Why was a simple magical object like an Invisibility Cloak put with two other great magical objects like the Elder Wand, and the Resurrection Stone?


5 Answers 5


Spoiler alert.

There's a reason why these legendary items were called Deathly Hallows. They let their wielders gain "triumph" over death. The cloak was technically the most powerful among the 3 because it hides the wearer from anything, even Death himself. According to the legend, its original wielder was able to dodge Death his entire life. After living a long, wonderful life, he decided to pass on the cloak.

The elder wand, though powerful in itself, turns its wielder into a likely target for challengers, and wizards have been murdered in their sleep for it. The stone, well, brings the dead back to life but they come back as "zombies." Dumbledore found that out the hard way.

  • 8
    Well, when you think about it, the most overrated among the 3 hallows was the elder wand.
    – Ellesa
    Commented May 10, 2011 at 14:58
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    "Dumbledore found that out the hard way." Can you please explain? I don't remember Dumbledore resurrecting anyone. Commented Sep 19, 2014 at 16:30
  • @Krumia Ariana. He tried to wear the ring.
    – Ellesa
    Commented Sep 19, 2014 at 20:32
  • While I understand the intentions of the last paragraph, I would not put it that way. The resurrection stone did it's job but Voldemort's horcrux did the same, and Dumbledore had to suffer for being an impatient idiot. That the resurrected do not come back to life, but as (a bit more than) shadows fits into the picture that the threeDeathly Hallows were probably crafted by the Peverells themselves. I would not call it "zombies" - Harry found the stone perfectly useful.
    – chaosflaws
    Commented Sep 20, 2014 at 9:54
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    As @chaosflaws said, the Stone was useful to Harry, because he wasn't trying to defy death. "The true master does not seek to run away from Death. He accepts that he must die, and understands that there are far, far worse things in the living world than dying." —Albus Dumbledore Commented Sep 20, 2014 at 13:21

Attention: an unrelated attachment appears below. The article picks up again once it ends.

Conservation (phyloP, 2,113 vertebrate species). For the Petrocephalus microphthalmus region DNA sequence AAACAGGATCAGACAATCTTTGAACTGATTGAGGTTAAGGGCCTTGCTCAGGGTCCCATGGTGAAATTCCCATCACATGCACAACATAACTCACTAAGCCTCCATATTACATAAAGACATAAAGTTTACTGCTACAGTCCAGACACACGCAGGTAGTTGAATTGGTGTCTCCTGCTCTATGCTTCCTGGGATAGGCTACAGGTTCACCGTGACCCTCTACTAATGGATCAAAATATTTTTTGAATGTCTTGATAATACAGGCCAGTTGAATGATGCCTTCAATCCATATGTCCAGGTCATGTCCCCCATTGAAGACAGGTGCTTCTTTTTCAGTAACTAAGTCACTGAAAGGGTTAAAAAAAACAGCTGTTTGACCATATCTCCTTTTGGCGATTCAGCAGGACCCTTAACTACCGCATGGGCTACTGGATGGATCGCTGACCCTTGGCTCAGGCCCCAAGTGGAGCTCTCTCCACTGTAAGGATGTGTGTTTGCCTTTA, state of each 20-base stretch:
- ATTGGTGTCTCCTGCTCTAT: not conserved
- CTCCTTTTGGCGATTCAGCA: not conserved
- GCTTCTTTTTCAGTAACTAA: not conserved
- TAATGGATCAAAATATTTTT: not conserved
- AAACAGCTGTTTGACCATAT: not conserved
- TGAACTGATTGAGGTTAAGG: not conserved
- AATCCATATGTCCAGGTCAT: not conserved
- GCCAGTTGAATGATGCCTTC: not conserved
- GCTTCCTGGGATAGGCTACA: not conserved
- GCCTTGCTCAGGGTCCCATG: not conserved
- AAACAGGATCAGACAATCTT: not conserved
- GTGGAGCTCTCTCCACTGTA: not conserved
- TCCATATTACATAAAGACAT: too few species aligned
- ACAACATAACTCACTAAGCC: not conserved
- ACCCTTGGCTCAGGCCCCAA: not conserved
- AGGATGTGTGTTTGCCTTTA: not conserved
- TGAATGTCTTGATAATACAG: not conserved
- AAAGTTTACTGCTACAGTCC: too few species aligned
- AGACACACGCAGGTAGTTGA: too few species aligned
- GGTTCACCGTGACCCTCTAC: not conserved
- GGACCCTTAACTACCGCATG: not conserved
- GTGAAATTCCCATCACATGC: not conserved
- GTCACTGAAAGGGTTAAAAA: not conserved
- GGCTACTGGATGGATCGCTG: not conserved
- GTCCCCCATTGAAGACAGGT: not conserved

In the book Harry Potter and the Deathly Hallows, Harry and Hermione learn from Ron and Xenophilius Lovegood about the nature of invisibility cloaks.

An average invisibility cloak is usually a travelling cloak imbued with a Disillusionment Charm, or carrying a Bedazzlment Hex, or else woven from Demiguise hair, which will hide a person initially but fade with the years until it turns opaque. Charms wear off cloaks or they get ripped apart by spells so that they have holes in them.

Harry's cloak, on the other hand is a true invisibility cloak, in the sense of being able to completely shield the wearer from sight, and cannot be worn out by time or spells. That's why when the Death Eaters try to Summon it in Hogsmeade, the cloak does not react.

Harry's cloak is immensely old, but is still perfect in every respect. It renders him (and anyone else) completely invisible so much so that they were never caught under it.

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    One worthy question is how Albus Dumbledore was able to sense the presence of Harry Potter when he wore the cloak.
    – James P.
    Commented May 8, 2011 at 20:21
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    @James P.: A self-answering question: he was perceiving Harry's presence by his usual Dumbledorian hocus pocus; I doubt even he could see through that cloak.
    – Jon Purdy
    Commented May 8, 2011 at 20:24
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    It's not even clear that Dumbledore sensed Harry as such; in most cases it's reasonable that he expected and deduced Harry's presence. Paying attention to small clues and gambling on people's choices are Dumbledore's defining traits.